Spiritual Hygiene

Spiritual Hygiene June 10, 2015

Once a month I take a brief subway ride downtown to a large Episcopal church with an old-fashioned composition notebook in hand. On the cover of my notebook I have drawn a small compass, with arrows pointing to four directions. A sticker I received from a fundraising appeal-Think Wide Open-also graces the cover. These things remind me of the purpose of the notebook and my appointment- spiritual direction- a practice with a long history.

Courtesy of Shutterstock.
Courtesy of Shutterstock.

In the past, spiritual direction took the form of confession, the practice of seeking absolution and performing penance in order to stay in state of grace with God. Overtime, confession became a necessary part of receiving the sacrament of Holy Communion, the most central ritual of the Catholic Church. Speaking to a confessor- who in some senses is a spiritual director- is essential in the spiritual lives of Catholics.

Such concepts seem alien from the perch of Unitarian Universalism or earth-centered practice. Though time-honored rituals exist in our liberal faith, they are not essential to it, nor is the process of receiving guidance and direction institutionalized in any way. Instead, we draw strength from the grace that is given freely between individuals in communion with each other, leaving each person to navigate their own notion of divinity, whether they are theist or non-theist in orientation.

So why have a spiritual director? Is that the same as therapy?

Modern spiritual direction is not therapy, and it is lot more than confession, although I do confess things from time to time! Instead, spiritual direction is an opportunity for me not to see not just the road ahead, but to stop and make sure I take in the panoramic view around me. The insights gained need not be earth-shattering or cloud opening. Just speaking out loud to another individual often results, bit by bit, into valuable building blocks. Moreover, a spiritual director need not be part of your faith to be a good resource for you, as I have found with my Episcopal priest.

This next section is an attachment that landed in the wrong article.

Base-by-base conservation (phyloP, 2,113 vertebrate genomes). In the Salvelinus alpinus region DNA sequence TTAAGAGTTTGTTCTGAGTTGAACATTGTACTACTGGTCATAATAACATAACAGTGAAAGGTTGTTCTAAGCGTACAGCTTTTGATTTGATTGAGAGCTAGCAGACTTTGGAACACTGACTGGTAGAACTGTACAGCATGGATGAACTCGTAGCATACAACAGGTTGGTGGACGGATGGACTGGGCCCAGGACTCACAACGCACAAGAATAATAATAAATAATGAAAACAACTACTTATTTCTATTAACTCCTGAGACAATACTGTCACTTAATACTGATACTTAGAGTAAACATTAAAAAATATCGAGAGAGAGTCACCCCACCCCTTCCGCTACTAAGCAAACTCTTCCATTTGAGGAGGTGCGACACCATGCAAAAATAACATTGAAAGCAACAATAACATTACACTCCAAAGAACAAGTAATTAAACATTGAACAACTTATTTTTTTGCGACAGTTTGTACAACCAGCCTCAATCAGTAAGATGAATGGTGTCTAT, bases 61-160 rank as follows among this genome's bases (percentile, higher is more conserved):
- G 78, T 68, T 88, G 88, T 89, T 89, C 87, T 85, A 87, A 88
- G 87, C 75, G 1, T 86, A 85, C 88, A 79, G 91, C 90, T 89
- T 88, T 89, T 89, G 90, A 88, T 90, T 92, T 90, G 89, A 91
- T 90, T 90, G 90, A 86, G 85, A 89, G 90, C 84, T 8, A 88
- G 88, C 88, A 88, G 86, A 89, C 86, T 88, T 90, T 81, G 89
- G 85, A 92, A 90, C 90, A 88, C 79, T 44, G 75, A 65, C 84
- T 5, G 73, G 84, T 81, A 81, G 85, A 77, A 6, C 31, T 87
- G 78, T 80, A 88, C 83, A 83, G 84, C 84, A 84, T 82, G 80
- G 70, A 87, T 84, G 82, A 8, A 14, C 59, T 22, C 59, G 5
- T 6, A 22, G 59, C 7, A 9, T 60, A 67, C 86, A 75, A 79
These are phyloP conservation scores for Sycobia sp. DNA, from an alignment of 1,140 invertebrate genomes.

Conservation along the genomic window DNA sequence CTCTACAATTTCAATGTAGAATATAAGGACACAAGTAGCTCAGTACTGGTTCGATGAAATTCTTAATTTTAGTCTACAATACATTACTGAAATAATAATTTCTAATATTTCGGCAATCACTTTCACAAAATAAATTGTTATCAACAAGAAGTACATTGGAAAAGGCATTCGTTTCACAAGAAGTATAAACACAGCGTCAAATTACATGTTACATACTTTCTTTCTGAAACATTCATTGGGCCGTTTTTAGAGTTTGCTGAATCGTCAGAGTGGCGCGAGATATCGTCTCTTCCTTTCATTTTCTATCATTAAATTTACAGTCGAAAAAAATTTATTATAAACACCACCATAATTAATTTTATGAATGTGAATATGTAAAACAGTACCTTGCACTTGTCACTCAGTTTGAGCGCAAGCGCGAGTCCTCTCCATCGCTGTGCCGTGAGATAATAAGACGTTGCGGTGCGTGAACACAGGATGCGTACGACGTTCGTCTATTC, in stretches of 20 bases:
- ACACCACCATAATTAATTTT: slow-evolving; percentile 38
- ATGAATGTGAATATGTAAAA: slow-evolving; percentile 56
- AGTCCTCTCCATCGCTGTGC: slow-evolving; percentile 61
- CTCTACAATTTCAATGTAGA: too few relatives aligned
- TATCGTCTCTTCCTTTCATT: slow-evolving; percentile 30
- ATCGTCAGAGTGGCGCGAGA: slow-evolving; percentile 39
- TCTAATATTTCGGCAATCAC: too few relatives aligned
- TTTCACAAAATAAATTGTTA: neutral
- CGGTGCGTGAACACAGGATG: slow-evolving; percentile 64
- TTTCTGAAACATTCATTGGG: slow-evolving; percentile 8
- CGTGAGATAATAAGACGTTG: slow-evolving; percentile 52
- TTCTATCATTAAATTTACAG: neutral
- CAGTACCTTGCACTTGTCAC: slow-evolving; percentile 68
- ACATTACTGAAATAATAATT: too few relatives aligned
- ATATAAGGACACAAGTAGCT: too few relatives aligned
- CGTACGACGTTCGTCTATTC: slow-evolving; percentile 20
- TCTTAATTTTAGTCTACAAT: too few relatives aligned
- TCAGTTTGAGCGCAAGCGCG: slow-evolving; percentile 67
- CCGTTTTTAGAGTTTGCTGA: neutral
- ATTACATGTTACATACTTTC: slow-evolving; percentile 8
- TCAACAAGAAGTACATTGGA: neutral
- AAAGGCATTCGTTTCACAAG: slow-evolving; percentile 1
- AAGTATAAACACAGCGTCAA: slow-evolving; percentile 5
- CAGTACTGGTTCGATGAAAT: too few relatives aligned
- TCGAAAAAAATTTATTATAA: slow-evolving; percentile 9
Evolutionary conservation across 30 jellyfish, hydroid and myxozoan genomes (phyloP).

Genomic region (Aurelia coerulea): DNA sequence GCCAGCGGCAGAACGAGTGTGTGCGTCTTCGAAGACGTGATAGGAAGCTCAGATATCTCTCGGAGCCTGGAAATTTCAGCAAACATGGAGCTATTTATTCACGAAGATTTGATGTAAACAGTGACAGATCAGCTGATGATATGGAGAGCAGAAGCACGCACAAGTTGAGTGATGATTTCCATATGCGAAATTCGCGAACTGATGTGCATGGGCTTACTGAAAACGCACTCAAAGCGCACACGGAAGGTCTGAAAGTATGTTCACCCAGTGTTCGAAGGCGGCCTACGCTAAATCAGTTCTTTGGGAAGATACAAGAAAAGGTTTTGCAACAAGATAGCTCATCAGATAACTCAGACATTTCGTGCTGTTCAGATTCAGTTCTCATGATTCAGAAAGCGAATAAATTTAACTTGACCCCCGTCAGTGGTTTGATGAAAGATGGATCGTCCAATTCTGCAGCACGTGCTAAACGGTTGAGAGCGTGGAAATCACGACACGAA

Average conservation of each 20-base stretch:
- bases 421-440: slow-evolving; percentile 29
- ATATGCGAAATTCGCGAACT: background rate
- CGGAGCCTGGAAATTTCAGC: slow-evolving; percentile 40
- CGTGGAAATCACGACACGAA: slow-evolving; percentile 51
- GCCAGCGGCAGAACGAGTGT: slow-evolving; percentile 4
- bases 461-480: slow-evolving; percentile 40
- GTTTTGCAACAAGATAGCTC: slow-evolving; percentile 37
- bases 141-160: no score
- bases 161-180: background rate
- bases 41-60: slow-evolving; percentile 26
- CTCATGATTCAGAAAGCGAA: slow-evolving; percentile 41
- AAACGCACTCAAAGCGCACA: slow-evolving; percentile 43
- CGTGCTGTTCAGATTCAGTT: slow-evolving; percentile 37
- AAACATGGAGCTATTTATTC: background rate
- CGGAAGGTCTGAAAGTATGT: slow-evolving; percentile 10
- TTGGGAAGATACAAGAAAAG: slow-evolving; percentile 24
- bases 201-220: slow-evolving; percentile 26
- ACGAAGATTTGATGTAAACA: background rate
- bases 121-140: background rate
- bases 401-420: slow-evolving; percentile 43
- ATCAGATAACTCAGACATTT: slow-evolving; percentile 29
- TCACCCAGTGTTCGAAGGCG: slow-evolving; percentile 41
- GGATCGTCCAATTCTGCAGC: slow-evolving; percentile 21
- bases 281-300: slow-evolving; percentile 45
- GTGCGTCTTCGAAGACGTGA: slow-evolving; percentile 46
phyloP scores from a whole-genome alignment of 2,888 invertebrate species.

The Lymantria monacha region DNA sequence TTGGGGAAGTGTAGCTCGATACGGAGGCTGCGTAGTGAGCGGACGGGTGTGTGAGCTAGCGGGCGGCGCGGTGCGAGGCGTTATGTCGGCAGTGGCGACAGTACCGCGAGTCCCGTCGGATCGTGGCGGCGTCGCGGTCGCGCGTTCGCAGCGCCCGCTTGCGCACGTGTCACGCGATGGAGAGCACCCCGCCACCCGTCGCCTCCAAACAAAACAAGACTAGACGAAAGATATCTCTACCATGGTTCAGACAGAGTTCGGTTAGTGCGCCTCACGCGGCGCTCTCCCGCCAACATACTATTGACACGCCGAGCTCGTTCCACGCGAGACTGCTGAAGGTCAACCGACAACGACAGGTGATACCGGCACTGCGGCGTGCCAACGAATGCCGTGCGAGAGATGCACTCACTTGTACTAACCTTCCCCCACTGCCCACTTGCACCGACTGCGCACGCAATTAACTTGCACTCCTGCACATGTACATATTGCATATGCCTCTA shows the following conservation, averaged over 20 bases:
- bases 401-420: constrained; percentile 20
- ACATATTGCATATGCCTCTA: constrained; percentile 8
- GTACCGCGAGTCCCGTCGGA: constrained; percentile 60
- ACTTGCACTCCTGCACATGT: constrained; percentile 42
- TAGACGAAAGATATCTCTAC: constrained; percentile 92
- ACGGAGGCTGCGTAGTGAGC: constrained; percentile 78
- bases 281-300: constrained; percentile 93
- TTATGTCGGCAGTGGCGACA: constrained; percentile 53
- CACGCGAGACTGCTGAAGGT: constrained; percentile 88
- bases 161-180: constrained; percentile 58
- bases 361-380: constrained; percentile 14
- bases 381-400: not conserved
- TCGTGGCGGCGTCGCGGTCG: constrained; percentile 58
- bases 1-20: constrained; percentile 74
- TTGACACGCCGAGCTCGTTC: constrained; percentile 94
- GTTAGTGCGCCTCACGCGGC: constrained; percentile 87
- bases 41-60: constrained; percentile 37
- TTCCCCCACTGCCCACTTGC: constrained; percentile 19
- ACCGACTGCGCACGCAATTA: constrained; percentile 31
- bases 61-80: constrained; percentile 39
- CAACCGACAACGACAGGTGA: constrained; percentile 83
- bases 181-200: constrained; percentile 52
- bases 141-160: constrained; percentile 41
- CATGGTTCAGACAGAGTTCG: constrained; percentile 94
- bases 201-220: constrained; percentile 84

Most recently, I have been talking about my feelings around my next vocational transition- moving to Ohio this fall to take up my full-year ministerial internship at The First Unitarian Society of Cleveland. I had been utilizing the “empty the mind and just be present” mode of meditation, but, without access to a meditation teacher, that has worked on normal, day-to-day anxiety levels, but not much more. Under my spiritual director’s guidance, I used guided meditation at home and discovered that the Welsh goddess Cerridwen was poking at my subconscious. I told my director Cerridwen’s stories, and as I spoke we both recognized that as a goddess who had mastered shape-shifting, she was an appropriate as an inner guide for any transitional period. No doubt as I probe deeper in this direction I will discover even more.

Most people who seek the advice of spiritual directors are likely to be religious professionals, because the demands of their vocation naturally places them in a position to have doubts about their spiritual beliefs. But many receive spiritual direction without knowing it!

When thinking about both ancient and modern models of spiritual direction within neo-Pagan or earth-centered beliefs, two main figures come to mind- the oracle and diviner. Oracular practice, in which an individual is said to receive messages from the divine (often in response to specific questions), has some of the characteristics of spiritual direction. Whether the priest/priestess actually assumes the deity while speaking or travels in a shamanic fashion to receive images and then transmit them, the goal is often the same.

Photo by Alexandra Lande, courtesy of Shutterstock.
Photo by Alexandra Lande, courtesy of Shutterstock.

In the ancient literature, such oracles are more often consulted for monumental decisions such as the movement of armies or the destiny of princes, but I like to think that on an average day, they were consulted on other topics. Certainly, in many, if not all, earth-centered traditions such as Wicca or the more re-constructionist Pagan traditions, we have the oracular traditions. Seidr is one practice that comes to mind. Such practices tend to be very taxing on the oracle, however, and cannot be sustained, for the most part, as regularly as is it is typically called for in an ongoing spiritual-direction relationship.

Another practice, divination by sortilege, (random lots) such as with Tarot, Runes, Ogham, or other methods can also become spiritual direction. Regardless of what you believe about the predictive power of such systems, they contain a wealth of imagery that once accessed, can help an individual understand what issues about belief and faith lie buried in an individual. Particularly Tarot, with its images originating in Renaissance Italy and its current permutation into thousands of formats, contains a heady language which stimulates the psyche and draws out our fears, anxieties, and joys.

There are so many good reasons to seek spiritual direction- whether you are a theist or a non-theist, a spiritual director can help you inventory your resources and assist you in finding your own personal “Swiss army knife” – your tool kit for living.

"I really appreciate to read this blog it is very helpful and very efficiently written ..."

Celebrate our blessings and then take ..."
"I really appreciate to read this blog it is very helpful and informative content good ..."

Change happens — let it roll ..."
"Magic is all about change and transformation. And sometimes it happens while we're busy doing ..."

Change happens — let it roll ..."
"Very helpful... I just bought my first (and last!) house. At my previous apartment, I ..."

Threshold Magick for Troubled Times

Browse Our Archives

Close Ad